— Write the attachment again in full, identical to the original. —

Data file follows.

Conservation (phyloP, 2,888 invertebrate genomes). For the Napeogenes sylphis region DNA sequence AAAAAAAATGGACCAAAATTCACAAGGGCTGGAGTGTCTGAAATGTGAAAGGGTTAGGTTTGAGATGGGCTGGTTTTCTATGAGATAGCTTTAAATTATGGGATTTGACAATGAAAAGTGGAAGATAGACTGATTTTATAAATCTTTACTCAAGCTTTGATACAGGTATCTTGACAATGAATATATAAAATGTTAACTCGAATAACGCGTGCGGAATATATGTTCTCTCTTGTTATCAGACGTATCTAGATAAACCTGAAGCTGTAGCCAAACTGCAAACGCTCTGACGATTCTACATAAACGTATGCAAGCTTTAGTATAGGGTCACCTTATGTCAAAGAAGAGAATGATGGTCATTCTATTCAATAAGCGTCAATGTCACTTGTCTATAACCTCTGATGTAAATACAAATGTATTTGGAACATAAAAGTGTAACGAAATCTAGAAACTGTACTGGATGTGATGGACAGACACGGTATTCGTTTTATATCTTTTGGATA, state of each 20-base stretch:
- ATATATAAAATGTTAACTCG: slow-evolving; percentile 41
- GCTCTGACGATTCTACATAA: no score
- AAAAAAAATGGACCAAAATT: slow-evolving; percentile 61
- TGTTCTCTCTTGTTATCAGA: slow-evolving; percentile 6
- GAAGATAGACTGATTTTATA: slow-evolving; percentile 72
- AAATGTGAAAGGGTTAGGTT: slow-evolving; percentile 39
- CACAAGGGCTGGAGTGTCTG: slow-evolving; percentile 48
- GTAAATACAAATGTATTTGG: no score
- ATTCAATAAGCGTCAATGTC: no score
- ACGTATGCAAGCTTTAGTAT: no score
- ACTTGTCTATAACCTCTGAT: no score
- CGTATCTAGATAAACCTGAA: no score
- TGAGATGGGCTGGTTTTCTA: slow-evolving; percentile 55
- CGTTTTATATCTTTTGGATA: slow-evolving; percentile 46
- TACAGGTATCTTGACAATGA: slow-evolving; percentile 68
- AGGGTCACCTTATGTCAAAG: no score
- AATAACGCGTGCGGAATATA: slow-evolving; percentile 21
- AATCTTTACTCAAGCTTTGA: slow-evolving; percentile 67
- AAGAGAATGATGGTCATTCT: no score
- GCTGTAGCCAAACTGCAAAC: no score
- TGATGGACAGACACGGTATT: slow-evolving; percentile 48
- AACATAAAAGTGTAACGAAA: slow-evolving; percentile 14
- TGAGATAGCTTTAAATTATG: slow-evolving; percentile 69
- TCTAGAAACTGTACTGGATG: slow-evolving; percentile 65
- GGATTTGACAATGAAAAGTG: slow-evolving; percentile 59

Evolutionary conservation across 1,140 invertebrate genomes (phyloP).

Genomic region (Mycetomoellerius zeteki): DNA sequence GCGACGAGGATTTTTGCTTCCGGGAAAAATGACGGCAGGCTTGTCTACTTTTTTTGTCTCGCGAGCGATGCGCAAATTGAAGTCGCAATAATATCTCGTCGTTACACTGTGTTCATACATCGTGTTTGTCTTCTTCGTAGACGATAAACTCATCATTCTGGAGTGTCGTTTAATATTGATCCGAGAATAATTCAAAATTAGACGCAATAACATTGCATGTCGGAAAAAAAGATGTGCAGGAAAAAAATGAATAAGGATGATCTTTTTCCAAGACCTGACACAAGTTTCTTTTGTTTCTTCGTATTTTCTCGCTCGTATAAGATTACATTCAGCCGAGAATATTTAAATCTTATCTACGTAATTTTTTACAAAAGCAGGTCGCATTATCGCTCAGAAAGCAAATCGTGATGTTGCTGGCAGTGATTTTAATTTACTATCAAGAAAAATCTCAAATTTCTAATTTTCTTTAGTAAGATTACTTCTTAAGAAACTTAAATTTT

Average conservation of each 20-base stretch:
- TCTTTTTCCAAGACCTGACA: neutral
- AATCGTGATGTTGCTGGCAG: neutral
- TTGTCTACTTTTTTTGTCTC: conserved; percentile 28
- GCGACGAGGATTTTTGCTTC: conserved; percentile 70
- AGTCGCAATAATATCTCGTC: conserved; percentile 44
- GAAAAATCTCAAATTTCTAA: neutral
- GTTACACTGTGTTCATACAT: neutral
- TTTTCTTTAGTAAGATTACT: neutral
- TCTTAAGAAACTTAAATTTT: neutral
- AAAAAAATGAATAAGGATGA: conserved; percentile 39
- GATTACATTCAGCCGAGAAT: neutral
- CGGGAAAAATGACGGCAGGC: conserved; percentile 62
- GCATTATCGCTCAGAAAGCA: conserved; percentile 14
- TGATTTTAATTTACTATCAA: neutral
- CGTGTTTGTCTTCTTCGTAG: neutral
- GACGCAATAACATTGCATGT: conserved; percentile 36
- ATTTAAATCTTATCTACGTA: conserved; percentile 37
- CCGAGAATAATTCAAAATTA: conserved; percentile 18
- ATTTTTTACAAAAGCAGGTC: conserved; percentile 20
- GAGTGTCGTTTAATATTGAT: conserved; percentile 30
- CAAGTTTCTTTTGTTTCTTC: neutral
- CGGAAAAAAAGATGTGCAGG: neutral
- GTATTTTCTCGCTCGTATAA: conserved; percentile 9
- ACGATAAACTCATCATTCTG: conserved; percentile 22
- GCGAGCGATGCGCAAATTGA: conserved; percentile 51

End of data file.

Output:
Conservation (phyloP, 2,888 invertebrate genomes). For the Napeogenes sylphis region DNA sequence AAAAAAAATGGACCAAAATTCACAAGGGCTGGAGTGTCTGAAATGTGAAAGGGTTAGGTTTGAGATGGGCTGGTTTTCTATGAGATAGCTTTAAATTATGGGATTTGACAATGAAAAGTGGAAGATAGACTGATTTTATAAATCTTTACTCAAGCTTTGATACAGGTATCTTGACAATGAATATATAAAATGTTAACTCGAATAACGCGTGCGGAATATATGTTCTCTCTTGTTATCAGACGTATCTAGATAAACCTGAAGCTGTAGCCAAACTGCAAACGCTCTGACGATTCTACATAAACGTATGCAAGCTTTAGTATAGGGTCACCTTATGTCAAAGAAGAGAATGATGGTCATTCTATTCAATAAGCGTCAATGTCACTTGTCTATAACCTCTGATGTAAATACAAATGTATTTGGAACATAAAAGTGTAACGAAATCTAGAAACTGTACTGGATGTGATGGACAGACACGGTATTCGTTTTATATCTTTTGGATA, state of each 20-base stretch:
- ATATATAAAATGTTAACTCG: slow-evolving; percentile 41
- GCTCTGACGATTCTACATAA: no score
- AAAAAAAATGGACCAAAATT: slow-evolving; percentile 61
- TGTTCTCTCTTGTTATCAGA: slow-evolving; percentile 6
- GAAGATAGACTGATTTTATA: slow-evolving; percentile 72
- AAATGTGAAAGGGTTAGGTT: slow-evolving; percentile 39
- CACAAGGGCTGGAGTGTCTG: slow-evolving; percentile 48
- GTAAATACAAATGTATTTGG: no score
- ATTCAATAAGCGTCAATGTC: no score
- ACGTATGCAAGCTTTAGTAT: no score
- ACTTGTCTATAACCTCTGAT: no score
- CGTATCTAGATAAACCTGAA: no score
- TGAGATGGGCTGGTTTTCTA: slow-evolving; percentile 55
- CGTTTTATATCTTTTGGATA: slow-evolving; percentile 46
- TACAGGTATCTTGACAATGA: slow-evolving; percentile 68
- AGGGTCACCTTATGTCAAAG: no score
- AATAACGCGTGCGGAATATA: slow-evolving; percentile 21
- AATCTTTACTCAAGCTTTGA: slow-evolving; percentile 67
- AAGAGAATGATGGTCATTCT: no score
- GCTGTAGCCAAACTGCAAAC: no score
- TGATGGACAGACACGGTATT: slow-evolving; percentile 48
- AACATAAAAGTGTAACGAAA: slow-evolving; percentile 14
- TGAGATAGCTTTAAATTATG: slow-evolving; percentile 69
- TCTAGAAACTGTACTGGATG: slow-evolving; percentile 65
- GGATTTGACAATGAAAAGTG: slow-evolving; percentile 59

Evolutionary conservation across 1,140 invertebrate genomes (phyloP).

Genomic region (Mycetomoellerius zeteki): DNA sequence GCGACGAGGATTTTTGCTTCCGGGAAAAATGACGGCAGGCTTGTCTACTTTTTTTGTCTCGCGAGCGATGCGCAAATTGAAGTCGCAATAATATCTCGTCGTTACACTGTGTTCATACATCGTGTTTGTCTTCTTCGTAGACGATAAACTCATCATTCTGGAGTGTCGTTTAATATTGATCCGAGAATAATTCAAAATTAGACGCAATAACATTGCATGTCGGAAAAAAAGATGTGCAGGAAAAAAATGAATAAGGATGATCTTTTTCCAAGACCTGACACAAGTTTCTTTTGTTTCTTCGTATTTTCTCGCTCGTATAAGATTACATTCAGCCGAGAATATTTAAATCTTATCTACGTAATTTTTTACAAAAGCAGGTCGCATTATCGCTCAGAAAGCAAATCGTGATGTTGCTGGCAGTGATTTTAATTTACTATCAAGAAAAATCTCAAATTTCTAATTTTCTTTAGTAAGATTACTTCTTAAGAAACTTAAATTTT

Average conservation of each 20-base stretch:
- TCTTTTTCCAAGACCTGACA: neutral
- AATCGTGATGTTGCTGGCAG: neutral
- TTGTCTACTTTTTTTGTCTC: conserved; percentile 28
- GCGACGAGGATTTTTGCTTC: conserved; percentile 70
- AGTCGCAATAATATCTCGTC: conserved; percentile 44
- GAAAAATCTCAAATTTCTAA: neutral
- GTTACACTGTGTTCATACAT: neutral
- TTTTCTTTAGTAAGATTACT: neutral
- TCTTAAGAAACTTAAATTTT: neutral
- AAAAAAATGAATAAGGATGA: conserved; percentile 39
- GATTACATTCAGCCGAGAAT: neutral
- CGGGAAAAATGACGGCAGGC: conserved; percentile 62
- GCATTATCGCTCAGAAAGCA: conserved; percentile 14
- TGATTTTAATTTACTATCAA: neutral
- CGTGTTTGTCTTCTTCGTAG: neutral
- GACGCAATAACATTGCATGT: conserved; percentile 36
- ATTTAAATCTTATCTACGTA: conserved; percentile 37
- CCGAGAATAATTCAAAATTA: conserved; percentile 18
- ATTTTTTACAAAAGCAGGTC: conserved; percentile 20
- GAGTGTCGTTTAATATTGAT: conserved; percentile 30
- CAAGTTTCTTTTGTTTCTTC: neutral
- CGGAAAAAAAGATGTGCAGG: neutral
- GTATTTTCTCGCTCGTATAA: conserved; percentile 9
- ACGATAAACTCATCATTCTG: conserved; percentile 22
- GCGAGCGATGCGCAAATTGA: conserved; percentile 51